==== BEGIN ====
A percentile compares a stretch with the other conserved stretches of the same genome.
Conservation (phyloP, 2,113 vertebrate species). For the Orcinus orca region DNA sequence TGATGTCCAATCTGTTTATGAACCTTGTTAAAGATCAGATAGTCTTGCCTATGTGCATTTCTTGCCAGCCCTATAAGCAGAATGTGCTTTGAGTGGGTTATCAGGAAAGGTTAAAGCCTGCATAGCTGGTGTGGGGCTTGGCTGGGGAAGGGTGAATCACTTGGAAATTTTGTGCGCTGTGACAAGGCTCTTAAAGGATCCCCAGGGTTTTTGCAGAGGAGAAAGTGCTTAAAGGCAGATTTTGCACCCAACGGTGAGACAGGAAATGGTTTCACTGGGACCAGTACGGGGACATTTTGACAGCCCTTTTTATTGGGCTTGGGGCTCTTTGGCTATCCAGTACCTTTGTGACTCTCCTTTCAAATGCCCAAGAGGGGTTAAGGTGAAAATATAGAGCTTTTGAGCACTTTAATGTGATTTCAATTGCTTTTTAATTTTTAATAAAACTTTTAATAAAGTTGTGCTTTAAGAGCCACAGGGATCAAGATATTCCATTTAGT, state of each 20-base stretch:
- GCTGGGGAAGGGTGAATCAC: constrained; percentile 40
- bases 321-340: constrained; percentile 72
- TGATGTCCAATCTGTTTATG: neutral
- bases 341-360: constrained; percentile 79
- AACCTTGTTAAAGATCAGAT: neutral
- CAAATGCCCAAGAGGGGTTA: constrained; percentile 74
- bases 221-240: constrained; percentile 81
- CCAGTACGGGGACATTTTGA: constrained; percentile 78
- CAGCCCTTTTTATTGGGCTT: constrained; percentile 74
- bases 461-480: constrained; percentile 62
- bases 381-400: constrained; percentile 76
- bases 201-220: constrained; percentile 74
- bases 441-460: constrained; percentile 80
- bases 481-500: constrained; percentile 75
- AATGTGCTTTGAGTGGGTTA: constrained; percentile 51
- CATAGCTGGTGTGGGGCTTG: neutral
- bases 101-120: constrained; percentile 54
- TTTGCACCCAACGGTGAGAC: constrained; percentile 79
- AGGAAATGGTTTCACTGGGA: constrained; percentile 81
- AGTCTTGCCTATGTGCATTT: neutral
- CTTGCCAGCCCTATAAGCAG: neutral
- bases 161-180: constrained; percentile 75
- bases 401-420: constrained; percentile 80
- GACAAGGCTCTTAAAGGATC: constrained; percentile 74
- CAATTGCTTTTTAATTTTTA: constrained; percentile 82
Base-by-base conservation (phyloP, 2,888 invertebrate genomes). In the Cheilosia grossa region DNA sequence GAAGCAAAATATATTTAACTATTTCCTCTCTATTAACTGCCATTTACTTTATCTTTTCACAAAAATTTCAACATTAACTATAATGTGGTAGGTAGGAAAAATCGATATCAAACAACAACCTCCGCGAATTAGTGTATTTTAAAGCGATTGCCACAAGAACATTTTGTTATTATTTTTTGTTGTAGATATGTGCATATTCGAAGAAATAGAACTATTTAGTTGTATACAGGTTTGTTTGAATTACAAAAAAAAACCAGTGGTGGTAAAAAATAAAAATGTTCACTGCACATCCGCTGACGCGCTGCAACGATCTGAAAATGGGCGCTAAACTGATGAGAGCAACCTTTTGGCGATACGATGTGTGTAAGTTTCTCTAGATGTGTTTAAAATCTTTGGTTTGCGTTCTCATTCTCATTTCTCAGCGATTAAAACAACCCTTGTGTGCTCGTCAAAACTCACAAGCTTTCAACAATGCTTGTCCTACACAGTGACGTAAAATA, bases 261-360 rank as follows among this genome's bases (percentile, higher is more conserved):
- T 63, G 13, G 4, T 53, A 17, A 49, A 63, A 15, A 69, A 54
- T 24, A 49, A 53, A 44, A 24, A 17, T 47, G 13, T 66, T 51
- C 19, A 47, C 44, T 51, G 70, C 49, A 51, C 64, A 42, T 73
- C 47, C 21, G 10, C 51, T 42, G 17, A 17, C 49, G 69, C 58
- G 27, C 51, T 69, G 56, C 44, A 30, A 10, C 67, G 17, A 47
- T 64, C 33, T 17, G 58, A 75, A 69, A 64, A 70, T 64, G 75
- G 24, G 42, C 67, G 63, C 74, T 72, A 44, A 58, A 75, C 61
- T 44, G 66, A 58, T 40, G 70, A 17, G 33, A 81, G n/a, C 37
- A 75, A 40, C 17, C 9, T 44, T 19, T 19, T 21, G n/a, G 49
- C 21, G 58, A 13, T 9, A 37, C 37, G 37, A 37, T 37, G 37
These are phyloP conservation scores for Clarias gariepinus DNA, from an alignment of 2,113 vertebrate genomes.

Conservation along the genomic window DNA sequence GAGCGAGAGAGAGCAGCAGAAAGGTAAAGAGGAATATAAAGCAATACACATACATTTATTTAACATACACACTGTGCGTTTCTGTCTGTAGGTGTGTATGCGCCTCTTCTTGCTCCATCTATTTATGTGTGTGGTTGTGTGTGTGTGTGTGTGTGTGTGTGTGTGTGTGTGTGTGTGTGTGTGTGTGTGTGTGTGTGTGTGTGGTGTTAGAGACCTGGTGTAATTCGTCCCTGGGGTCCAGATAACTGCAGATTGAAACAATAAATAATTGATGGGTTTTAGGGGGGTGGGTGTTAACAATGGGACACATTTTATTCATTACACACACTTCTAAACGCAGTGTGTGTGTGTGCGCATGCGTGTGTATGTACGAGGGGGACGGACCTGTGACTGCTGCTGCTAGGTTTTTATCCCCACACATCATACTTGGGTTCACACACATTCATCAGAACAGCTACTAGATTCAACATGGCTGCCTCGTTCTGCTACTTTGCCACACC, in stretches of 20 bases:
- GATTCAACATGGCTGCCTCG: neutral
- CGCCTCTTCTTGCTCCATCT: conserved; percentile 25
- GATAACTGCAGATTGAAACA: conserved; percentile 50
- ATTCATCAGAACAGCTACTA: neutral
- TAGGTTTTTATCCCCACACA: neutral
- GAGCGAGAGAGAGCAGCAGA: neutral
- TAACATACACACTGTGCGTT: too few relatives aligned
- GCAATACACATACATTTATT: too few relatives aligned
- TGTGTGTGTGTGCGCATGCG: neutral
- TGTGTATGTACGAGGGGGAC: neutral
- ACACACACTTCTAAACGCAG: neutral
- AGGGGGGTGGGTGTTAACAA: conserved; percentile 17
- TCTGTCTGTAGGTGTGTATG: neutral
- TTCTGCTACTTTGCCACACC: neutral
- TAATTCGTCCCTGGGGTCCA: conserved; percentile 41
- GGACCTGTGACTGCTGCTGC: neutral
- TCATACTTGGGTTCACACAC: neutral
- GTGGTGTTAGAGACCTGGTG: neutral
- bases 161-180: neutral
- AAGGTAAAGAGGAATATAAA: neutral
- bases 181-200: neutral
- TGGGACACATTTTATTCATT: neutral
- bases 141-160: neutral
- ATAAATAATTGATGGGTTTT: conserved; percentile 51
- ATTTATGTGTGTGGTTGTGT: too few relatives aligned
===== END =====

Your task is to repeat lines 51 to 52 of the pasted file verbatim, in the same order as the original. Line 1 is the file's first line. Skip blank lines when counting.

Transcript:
- ACACACACTTCTAAACGCAG: neutral
- AGGGGGGTGGGTGTTAACAA: conserved; percentile 17